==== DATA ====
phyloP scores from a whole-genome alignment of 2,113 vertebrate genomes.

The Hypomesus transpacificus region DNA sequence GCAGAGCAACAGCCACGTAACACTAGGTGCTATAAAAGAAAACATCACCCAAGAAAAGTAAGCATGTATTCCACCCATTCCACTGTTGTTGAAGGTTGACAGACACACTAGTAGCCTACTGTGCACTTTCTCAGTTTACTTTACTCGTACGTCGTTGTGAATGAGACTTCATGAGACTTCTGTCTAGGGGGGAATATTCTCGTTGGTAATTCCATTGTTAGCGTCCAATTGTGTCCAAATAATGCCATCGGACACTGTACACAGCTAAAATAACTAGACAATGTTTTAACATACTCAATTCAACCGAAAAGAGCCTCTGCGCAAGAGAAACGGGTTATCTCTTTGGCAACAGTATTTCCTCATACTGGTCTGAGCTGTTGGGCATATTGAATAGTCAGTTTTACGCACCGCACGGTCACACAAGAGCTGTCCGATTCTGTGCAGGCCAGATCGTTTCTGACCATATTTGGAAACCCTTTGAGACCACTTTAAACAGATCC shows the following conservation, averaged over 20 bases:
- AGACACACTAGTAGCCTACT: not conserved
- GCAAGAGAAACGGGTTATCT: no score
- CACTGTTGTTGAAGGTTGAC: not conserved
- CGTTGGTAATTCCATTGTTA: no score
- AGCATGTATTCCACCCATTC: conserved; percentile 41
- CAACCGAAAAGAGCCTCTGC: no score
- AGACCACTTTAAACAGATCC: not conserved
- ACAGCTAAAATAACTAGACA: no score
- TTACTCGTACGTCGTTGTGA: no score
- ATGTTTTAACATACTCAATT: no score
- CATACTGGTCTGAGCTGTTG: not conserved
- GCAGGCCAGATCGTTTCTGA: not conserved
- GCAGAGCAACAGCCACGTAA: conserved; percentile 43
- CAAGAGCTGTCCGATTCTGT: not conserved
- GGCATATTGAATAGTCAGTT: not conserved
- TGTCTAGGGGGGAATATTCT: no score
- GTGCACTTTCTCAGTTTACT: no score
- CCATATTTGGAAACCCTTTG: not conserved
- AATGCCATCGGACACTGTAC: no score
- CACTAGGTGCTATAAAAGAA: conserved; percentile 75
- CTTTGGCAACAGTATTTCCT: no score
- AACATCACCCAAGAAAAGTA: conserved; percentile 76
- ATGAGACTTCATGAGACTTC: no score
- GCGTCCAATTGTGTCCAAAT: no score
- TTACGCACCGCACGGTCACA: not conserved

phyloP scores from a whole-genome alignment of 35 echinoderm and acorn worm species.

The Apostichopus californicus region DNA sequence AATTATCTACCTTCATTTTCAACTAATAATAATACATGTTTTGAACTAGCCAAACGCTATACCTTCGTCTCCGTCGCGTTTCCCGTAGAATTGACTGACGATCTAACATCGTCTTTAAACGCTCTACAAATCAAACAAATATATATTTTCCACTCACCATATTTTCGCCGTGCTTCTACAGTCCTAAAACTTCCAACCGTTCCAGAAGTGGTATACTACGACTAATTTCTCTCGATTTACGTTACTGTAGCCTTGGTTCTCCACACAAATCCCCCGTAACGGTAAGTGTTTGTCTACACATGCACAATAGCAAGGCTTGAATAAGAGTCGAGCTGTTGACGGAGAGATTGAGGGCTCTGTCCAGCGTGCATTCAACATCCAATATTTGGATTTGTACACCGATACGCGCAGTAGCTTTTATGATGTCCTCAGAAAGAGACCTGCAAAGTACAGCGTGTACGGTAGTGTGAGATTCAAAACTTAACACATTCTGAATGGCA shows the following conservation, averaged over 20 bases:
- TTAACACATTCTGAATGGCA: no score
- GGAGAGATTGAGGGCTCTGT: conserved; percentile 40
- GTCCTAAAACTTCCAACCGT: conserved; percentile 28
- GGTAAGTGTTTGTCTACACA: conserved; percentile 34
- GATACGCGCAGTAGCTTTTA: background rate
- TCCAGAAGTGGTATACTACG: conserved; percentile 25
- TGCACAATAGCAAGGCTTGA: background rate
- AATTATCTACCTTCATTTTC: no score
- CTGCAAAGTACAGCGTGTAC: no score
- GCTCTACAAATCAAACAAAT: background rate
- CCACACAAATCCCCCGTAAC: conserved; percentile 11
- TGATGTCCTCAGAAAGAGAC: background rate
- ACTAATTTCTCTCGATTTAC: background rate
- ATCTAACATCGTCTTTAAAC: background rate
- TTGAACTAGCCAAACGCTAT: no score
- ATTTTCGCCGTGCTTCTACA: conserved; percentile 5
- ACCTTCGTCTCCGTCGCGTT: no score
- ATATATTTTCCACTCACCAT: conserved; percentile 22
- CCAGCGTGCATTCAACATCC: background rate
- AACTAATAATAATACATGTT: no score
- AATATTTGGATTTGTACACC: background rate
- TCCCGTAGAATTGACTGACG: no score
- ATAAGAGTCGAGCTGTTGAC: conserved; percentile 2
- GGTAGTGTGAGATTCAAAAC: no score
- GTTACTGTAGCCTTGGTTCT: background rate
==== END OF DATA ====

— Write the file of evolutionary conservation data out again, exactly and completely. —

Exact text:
phyloP scores from a whole-genome alignment of 2,113 vertebrate genomes.

The Hypomesus transpacificus region DNA sequence GCAGAGCAACAGCCACGTAACACTAGGTGCTATAAAAGAAAACATCACCCAAGAAAAGTAAGCATGTATTCCACCCATTCCACTGTTGTTGAAGGTTGACAGACACACTAGTAGCCTACTGTGCACTTTCTCAGTTTACTTTACTCGTACGTCGTTGTGAATGAGACTTCATGAGACTTCTGTCTAGGGGGGAATATTCTCGTTGGTAATTCCATTGTTAGCGTCCAATTGTGTCCAAATAATGCCATCGGACACTGTACACAGCTAAAATAACTAGACAATGTTTTAACATACTCAATTCAACCGAAAAGAGCCTCTGCGCAAGAGAAACGGGTTATCTCTTTGGCAACAGTATTTCCTCATACTGGTCTGAGCTGTTGGGCATATTGAATAGTCAGTTTTACGCACCGCACGGTCACACAAGAGCTGTCCGATTCTGTGCAGGCCAGATCGTTTCTGACCATATTTGGAAACCCTTTGAGACCACTTTAAACAGATCC shows the following conservation, averaged over 20 bases:
- AGACACACTAGTAGCCTACT: not conserved
- GCAAGAGAAACGGGTTATCT: no score
- CACTGTTGTTGAAGGTTGAC: not conserved
- CGTTGGTAATTCCATTGTTA: no score
- AGCATGTATTCCACCCATTC: conserved; percentile 41
- CAACCGAAAAGAGCCTCTGC: no score
- AGACCACTTTAAACAGATCC: not conserved
- ACAGCTAAAATAACTAGACA: no score
- TTACTCGTACGTCGTTGTGA: no score
- ATGTTTTAACATACTCAATT: no score
- CATACTGGTCTGAGCTGTTG: not conserved
- GCAGGCCAGATCGTTTCTGA: not conserved
- GCAGAGCAACAGCCACGTAA: conserved; percentile 43
- CAAGAGCTGTCCGATTCTGT: not conserved
- GGCATATTGAATAGTCAGTT: not conserved
- TGTCTAGGGGGGAATATTCT: no score
- GTGCACTTTCTCAGTTTACT: no score
- CCATATTTGGAAACCCTTTG: not conserved
- AATGCCATCGGACACTGTAC: no score
- CACTAGGTGCTATAAAAGAA: conserved; percentile 75
- CTTTGGCAACAGTATTTCCT: no score
- AACATCACCCAAGAAAAGTA: conserved; percentile 76
- ATGAGACTTCATGAGACTTC: no score
- GCGTCCAATTGTGTCCAAAT: no score
- TTACGCACCGCACGGTCACA: not conserved

phyloP scores from a whole-genome alignment of 35 echinoderm and acorn worm species.

The Apostichopus californicus region DNA sequence AATTATCTACCTTCATTTTCAACTAATAATAATACATGTTTTGAACTAGCCAAACGCTATACCTTCGTCTCCGTCGCGTTTCCCGTAGAATTGACTGACGATCTAACATCGTCTTTAAACGCTCTACAAATCAAACAAATATATATTTTCCACTCACCATATTTTCGCCGTGCTTCTACAGTCCTAAAACTTCCAACCGTTCCAGAAGTGGTATACTACGACTAATTTCTCTCGATTTACGTTACTGTAGCCTTGGTTCTCCACACAAATCCCCCGTAACGGTAAGTGTTTGTCTACACATGCACAATAGCAAGGCTTGAATAAGAGTCGAGCTGTTGACGGAGAGATTGAGGGCTCTGTCCAGCGTGCATTCAACATCCAATATTTGGATTTGTACACCGATACGCGCAGTAGCTTTTATGATGTCCTCAGAAAGAGACCTGCAAAGTACAGCGTGTACGGTAGTGTGAGATTCAAAACTTAACACATTCTGAATGGCA shows the following conservation, averaged over 20 bases:
- TTAACACATTCTGAATGGCA: no score
- GGAGAGATTGAGGGCTCTGT: conserved; percentile 40
- GTCCTAAAACTTCCAACCGT: conserved; percentile 28
- GGTAAGTGTTTGTCTACACA: conserved; percentile 34
- GATACGCGCAGTAGCTTTTA: background rate
- TCCAGAAGTGGTATACTACG: conserved; percentile 25
- TGCACAATAGCAAGGCTTGA: background rate
- AATTATCTACCTTCATTTTC: no score
- CTGCAAAGTACAGCGTGTAC: no score
- GCTCTACAAATCAAACAAAT: background rate
- CCACACAAATCCCCCGTAAC: conserved; percentile 11
- TGATGTCCTCAGAAAGAGAC: background rate
- ACTAATTTCTCTCGATTTAC: background rate
- ATCTAACATCGTCTTTAAAC: background rate
- TTGAACTAGCCAAACGCTAT: no score
- ATTTTCGCCGTGCTTCTACA: conserved; percentile 5
- ACCTTCGTCTCCGTCGCGTT: no score
- ATATATTTTCCACTCACCAT: conserved; percentile 22
- CCAGCGTGCATTCAACATCC: background rate
- AACTAATAATAATACATGTT: no score
- AATATTTGGATTTGTACACC: background rate
- TCCCGTAGAATTGACTGACG: no score
- ATAAGAGTCGAGCTGTTGAC: conserved; percentile 2
- GGTAGTGTGAGATTCAAAAC: no score
- GTTACTGTAGCCTTGGTTCT: background rate